Our CPAP lawyers expect tens of thousands of CPAP lawsuits will soon flood this court. As of now, 110 CPAP lawsuits across the U.S. will be transferred to the MDL class action.

Do You Qualify to File a Claim?

Our lawyers are currently seeking new CPAP machine cases from individuals who used one of the recalled Philips sleep machines and suffered adverse health consequences. Specifically, we are seeking individuals who meet the following basic qualifying criteria for filing a Philips CPAP lawsuit.

You used one of the recalled CPAP, BiPAP, or other Philips sleep apnea machines every night for at least 6 months or longer. After using the recalled CPAP machine for at least 6 months, you suffered any of the following adverse health conditions:

  1. Pulmonary fibrosis or any other injury involving your respiratory system or diagnosis with a respiratory condition.
  2. Damage to your liver or kidney.
  3. Diagnosis with lung cancer, kidney cancer, liver cancer, or any other type of cancer.

Related Articles:

See all related medical device lawsuits our attorneys covered so far.

What is the Deadline to File a CPAP Recall Lawsuit?

Philips CPAP lawsuits must be filed before the statute of limitations (“SOL”) for the claim expires. The applicable SOL deadline varies by state and can be anywhere from 1 to 6 years.

The statute of limitations for a CPAP or BiPAP device lawsuit may start on June 14, 2021, when Philips announced the CPAP recall. The statute of limitations varies by state. So if your state has a 2-year SOL, your deadline for filing a lawsuit will be June 14, 2023.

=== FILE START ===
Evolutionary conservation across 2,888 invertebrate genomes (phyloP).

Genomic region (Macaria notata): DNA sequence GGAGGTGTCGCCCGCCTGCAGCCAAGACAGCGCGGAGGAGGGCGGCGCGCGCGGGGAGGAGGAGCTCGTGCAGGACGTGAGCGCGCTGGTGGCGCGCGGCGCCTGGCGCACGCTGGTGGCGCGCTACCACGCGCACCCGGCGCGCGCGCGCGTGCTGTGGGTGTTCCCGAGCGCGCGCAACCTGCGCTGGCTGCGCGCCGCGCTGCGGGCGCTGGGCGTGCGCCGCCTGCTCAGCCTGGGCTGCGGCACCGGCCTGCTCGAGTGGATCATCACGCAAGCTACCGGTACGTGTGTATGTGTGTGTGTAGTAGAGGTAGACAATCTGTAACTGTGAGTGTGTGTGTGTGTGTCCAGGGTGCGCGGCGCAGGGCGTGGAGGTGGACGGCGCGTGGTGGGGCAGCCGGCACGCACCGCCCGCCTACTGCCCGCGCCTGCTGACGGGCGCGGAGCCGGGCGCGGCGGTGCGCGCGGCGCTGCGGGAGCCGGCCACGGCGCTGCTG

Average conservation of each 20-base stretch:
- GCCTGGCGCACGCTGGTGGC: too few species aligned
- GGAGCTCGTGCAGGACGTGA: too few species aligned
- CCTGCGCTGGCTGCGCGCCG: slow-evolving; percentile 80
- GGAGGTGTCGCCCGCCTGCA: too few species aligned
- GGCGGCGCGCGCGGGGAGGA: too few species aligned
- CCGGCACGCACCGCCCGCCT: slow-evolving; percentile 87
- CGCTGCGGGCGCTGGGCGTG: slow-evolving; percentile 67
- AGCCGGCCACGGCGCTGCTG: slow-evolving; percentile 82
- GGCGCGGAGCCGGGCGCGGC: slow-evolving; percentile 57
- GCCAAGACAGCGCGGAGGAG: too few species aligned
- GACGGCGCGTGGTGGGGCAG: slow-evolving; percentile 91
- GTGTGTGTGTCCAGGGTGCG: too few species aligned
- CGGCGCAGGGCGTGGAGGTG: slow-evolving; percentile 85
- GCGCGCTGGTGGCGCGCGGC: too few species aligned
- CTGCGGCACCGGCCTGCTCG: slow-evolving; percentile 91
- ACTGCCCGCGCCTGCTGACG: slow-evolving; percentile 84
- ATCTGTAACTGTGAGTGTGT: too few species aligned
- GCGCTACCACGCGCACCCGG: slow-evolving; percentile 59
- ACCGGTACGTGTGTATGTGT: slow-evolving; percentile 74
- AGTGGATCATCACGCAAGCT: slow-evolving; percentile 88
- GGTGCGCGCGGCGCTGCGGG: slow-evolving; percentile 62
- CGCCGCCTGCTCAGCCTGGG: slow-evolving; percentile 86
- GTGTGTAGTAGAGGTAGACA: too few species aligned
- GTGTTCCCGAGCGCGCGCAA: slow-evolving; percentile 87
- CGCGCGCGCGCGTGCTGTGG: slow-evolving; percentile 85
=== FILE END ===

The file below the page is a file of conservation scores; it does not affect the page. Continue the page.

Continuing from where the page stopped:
The rules governing deadlines to sue to have scores of exceptions that may shorten or extend your obligation to file a CPAP lawsuit or provide notice of your intention to do so. So you want to talk to a CPAP lawyer to verify the deadline to file a lawsuit for your claim.

How Much Compensation Could I Be Awarded?

Lawyers are still very early in the stages of the CPAP sleep apnea machine recall litigation. So speculation about settlement amounts in the Philips CPAP recalls lawsuits is premature.

Injuries vary wildly in these cases. The most serious CPAP injuries are likely to be cancer, organ damage, and respiratory problems.

For CPAP cancer lawsuits, the average settlement compensation payouts should at least be between $100,000 and $500,000, with the trial value being significantly higher if liability can be established.